Clinton should not be sued

Rahim Owens

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While President Clinton has been accused of womanizing, taking money from the Indonesians and other such ethical and/or moral misconduct, such has been the case for Newt Gingrich, Bob Packwood and others in recent years.The fact of the matter is, all these men, like those who proceeded them, Richard Nixon, Oliver North and George Bush, are human beings under the microscope of society.

They are all men chosen to lead, and in accepting that role, they have laid themselves open to public scrutiny and ridicule.

We want to look at these men as role models and as pillars of strength with impeccable honor. We long to look at them in that manner because we want to look at ourselves in that manner. We believe, somewhere in our hungry souls, these men are more than men, that this is more than just another country, that we are the most civilized society the world has ever known.

Unfortunately, our leaders are just men and women like we are, and our country is far from the great society Lyndon Johnson once envisioned.

Taking the above into consideration, however, we must see that the U.S. Supreme Court cannot allow Paula Jones her civil suit against the president while he’s in office. No matter what argument is raised for fairness and equal justice before the law, the fact remains: Bill Clinton is the leader of the most powerful nation in the free world. To attack him in the press and talk about him over our coffee breaks is one thing, he stands trial daily, but to put him in court over this matter would be an embarrassment for the United States and black eye to the office of the presidency that may never heal in the eyes of the world, free or otherwise.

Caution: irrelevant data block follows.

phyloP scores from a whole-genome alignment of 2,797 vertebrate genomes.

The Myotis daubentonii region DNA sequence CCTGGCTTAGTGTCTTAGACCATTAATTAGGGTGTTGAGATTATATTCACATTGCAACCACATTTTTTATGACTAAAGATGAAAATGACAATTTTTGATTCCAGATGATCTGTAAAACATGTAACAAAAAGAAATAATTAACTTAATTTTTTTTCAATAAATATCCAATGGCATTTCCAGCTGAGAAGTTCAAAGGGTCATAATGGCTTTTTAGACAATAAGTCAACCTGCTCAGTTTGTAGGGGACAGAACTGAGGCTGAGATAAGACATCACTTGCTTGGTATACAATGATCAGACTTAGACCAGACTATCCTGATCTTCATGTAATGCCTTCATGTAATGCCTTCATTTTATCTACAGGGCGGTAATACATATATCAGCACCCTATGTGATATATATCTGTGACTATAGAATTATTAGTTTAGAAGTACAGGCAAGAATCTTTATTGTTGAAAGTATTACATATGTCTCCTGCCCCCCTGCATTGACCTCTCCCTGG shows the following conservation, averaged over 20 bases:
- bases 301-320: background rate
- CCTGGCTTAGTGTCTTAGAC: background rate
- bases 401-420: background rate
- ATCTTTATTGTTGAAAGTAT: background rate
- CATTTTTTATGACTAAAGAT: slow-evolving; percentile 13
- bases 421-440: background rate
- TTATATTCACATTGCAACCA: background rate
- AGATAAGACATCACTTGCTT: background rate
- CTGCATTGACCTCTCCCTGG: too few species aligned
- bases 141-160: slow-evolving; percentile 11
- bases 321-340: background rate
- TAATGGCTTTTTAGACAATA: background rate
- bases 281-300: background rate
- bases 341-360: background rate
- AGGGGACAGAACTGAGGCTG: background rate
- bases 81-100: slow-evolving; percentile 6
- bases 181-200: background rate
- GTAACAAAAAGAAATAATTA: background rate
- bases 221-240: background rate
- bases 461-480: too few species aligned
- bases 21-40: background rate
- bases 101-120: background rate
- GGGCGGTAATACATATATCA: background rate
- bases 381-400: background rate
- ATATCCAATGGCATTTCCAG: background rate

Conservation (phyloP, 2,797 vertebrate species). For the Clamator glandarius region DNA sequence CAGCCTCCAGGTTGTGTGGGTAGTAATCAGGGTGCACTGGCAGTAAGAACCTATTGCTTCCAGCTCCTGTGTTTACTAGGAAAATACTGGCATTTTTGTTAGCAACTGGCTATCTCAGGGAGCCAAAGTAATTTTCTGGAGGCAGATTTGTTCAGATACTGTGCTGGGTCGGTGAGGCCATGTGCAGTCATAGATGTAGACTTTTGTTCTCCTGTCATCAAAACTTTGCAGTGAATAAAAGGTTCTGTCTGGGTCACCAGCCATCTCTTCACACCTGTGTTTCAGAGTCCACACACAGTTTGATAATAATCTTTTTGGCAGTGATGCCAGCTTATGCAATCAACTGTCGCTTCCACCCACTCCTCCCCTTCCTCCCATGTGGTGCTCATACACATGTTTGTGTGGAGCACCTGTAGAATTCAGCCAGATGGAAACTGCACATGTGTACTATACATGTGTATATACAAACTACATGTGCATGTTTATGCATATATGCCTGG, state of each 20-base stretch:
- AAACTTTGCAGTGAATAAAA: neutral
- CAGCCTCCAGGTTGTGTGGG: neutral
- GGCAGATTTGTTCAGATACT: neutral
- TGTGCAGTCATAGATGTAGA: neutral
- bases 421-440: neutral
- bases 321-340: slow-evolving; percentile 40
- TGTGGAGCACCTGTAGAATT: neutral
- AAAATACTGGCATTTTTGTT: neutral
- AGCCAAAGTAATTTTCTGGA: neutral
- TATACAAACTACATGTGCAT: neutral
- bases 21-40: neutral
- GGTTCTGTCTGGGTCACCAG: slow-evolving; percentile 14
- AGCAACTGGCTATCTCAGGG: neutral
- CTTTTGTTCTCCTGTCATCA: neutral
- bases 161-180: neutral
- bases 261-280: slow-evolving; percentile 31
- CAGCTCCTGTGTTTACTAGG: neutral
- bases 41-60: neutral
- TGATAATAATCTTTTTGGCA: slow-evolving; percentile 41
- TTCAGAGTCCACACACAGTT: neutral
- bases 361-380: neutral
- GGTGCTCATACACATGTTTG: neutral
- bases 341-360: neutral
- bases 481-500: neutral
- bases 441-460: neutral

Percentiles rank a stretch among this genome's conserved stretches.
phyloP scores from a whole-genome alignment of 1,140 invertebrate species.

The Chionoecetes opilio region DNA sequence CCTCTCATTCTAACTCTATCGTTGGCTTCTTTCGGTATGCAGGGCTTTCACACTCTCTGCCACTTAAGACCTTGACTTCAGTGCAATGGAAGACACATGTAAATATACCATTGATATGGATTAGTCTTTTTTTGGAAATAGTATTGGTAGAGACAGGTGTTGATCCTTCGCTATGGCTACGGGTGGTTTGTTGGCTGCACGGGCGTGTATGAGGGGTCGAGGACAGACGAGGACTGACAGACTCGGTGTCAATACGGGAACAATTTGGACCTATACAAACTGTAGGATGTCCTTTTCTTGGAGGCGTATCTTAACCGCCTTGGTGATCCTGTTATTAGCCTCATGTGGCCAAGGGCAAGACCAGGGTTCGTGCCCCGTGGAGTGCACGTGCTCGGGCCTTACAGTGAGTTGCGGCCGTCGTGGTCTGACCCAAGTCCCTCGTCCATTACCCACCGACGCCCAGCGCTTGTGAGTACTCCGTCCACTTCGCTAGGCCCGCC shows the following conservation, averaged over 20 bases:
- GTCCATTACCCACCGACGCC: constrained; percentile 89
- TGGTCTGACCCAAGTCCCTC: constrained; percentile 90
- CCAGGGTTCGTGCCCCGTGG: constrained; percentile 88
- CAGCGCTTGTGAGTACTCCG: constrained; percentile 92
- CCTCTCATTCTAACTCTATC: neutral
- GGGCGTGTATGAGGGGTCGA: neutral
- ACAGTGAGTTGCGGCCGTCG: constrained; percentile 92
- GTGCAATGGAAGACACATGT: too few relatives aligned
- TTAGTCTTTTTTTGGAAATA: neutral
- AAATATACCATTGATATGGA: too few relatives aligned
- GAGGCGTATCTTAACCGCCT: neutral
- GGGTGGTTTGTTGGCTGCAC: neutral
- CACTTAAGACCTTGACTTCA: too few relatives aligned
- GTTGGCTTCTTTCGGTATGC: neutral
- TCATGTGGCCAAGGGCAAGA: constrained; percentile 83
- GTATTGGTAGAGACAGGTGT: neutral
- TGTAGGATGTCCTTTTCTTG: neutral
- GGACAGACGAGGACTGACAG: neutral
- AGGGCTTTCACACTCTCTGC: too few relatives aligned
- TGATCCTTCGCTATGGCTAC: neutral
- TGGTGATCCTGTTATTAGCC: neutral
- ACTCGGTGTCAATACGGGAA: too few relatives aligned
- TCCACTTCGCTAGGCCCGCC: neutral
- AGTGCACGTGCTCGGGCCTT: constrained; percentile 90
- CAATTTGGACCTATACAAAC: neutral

We often loathe politicians, but we don’t do so because they are terrible individuals, we do so because they disappoint us, and we do so because we continually see a little of those same weaknesses in ourselves. We want to punish them as humans, but we expect something superhuman of them. This is not so much a disappointment in them as it is a disappointment in ourselves.

Very recently, the Dallas Cowboy’s Michael Irvin was accused, tried in the media, and found guilty by many for something we found out very recently he did not do. We want people to treat us with fairness, but we forget sometimes to treat others in that manner. We forget in the premise that one is innocent until proven guilty.

For years I looked at Richard Nixon as a “crook.” Recently, however, I read a book he wrote, “Beyond Peace,” in reading I realized he was perhaps a great man, at the very least, one with great vision. Nixon knew what he stood for, what the United States stood for, and he knew our place in the world.

What may or may not have happened between President Clinton and Paula Jones does not matter to the world. What happens to a president does matter and has far reaching consequences all over the world.

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